In March, the pandemic caused by COVID-19 disrupted the jewelry trade—and the world—to an unprecedented degree, with jewelry retailers and businesses across the United States and the world forced to close.
At press time, many retailers around the country had reopened or were poised to reopen in the wake of government-mandated lockdowns that saw an estimated 630,000 U.S. stores close their doors. Many big retailers, including Signet, Macy’s, and J.C. Penney, closed their North American stores and put their workers on furlough, which means they can collect unemployment but still receive benefits.
Small retailers felt the pain most acutely; many faced the agonizing choice of either not paying their employees or going out of business. Congress responded with a $2 trillion stimulus package meant to bail out smaller companies, with billions of dollars in loans administered by the Small Business Administration and SBA-approved lenders.
And while many online companies were able to carry on with operations, others were affected. The U.S. branch of Net-a-Porter, for example, suspended operations because it could no longer staff its fulfillment centers.
Some jewelers did remain open. For instance, Florida declared pawnshops and certain jewelry stores essential services, because they provided a financial service: trade-ins. But the Florida jewelers who talked to McClatchy news service said business was mixed.
Jewelers weren’t the only ones who had to change their plans: Many prominent industry events—including JCK Las Vegas, Couture, the American Gem Society Conclave, and Baselworld—were postponed, canceled, or switched to digital formats. De Beers Group canceled its April sight in Botswana due to that country’s travel restrictions—the only time it has canceled a sight in recent memory, likely since World War II, a spokesperson said.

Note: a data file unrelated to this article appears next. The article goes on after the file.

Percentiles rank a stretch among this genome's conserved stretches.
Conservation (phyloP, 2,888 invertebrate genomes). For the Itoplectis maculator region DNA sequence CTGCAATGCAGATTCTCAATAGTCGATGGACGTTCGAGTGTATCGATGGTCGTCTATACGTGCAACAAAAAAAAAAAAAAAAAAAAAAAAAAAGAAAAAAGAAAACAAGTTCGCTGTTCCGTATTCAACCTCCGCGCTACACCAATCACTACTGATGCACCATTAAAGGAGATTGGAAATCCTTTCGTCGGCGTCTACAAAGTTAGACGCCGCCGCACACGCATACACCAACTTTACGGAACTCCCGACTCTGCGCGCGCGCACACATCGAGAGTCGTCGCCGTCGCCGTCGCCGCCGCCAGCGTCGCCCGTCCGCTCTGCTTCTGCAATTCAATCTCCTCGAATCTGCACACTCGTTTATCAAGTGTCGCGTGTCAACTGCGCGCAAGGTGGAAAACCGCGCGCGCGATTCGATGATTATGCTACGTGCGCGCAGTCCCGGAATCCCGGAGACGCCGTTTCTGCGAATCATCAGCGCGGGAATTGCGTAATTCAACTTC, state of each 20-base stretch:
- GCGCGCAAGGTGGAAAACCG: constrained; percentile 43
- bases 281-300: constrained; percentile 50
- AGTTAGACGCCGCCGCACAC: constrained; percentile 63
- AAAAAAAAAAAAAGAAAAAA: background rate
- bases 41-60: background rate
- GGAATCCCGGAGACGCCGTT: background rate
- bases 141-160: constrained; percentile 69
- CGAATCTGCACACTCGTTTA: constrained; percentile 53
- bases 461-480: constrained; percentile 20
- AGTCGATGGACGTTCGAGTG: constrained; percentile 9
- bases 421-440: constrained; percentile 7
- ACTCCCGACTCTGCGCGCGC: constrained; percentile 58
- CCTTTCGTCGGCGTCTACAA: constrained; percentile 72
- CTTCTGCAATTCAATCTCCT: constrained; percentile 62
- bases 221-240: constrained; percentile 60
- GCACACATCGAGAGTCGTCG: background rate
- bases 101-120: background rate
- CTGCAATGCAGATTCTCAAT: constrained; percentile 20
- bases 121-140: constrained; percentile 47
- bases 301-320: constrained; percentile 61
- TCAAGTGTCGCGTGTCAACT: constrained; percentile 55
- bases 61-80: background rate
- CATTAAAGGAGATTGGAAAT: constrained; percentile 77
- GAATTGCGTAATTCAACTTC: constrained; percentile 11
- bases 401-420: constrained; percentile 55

Diamond cutting also ceased in India, after that country went into a 21-day lockdown. Watchmakers including Rolex and Patek Philippe closed their factories—and, in a first, Patek Philippe actually let some of its jewelers sell online. Other manufacturers, like Chow Tai Fook and LVMH-owned Bulgari, turned their factories into producers of suddenly sought-after supplies such as hand sanitizer and face masks.
At press time, numerous people in the jewelry business said they had contracted the disease, and five in the United States are believed to have died from it: Julio Ramirez, a 43-year-old senior account executive with M.K. Diamonds; Randy Flatau, owner of Randy’s Fine Jewelers in Beaumont, Texas; metals artist Hellyn Moore Pawula; Bob Sears Siragusa, a former watch executive; and New York City diamond dealer Manny Gordon.
For the most part, jewelers have embraced the restrictions—even those who worry about their business being the virus’ next victim.
Speaking from Italy—one of the first countries to be hit hard by the illness—legendary designer Roberto Coin remarked that the social distancing measures, as burdensome as they are, were necessary in the face of such a dangerous and unpredictable illness.
“Business will come back,” he said. “People don’t come back.”
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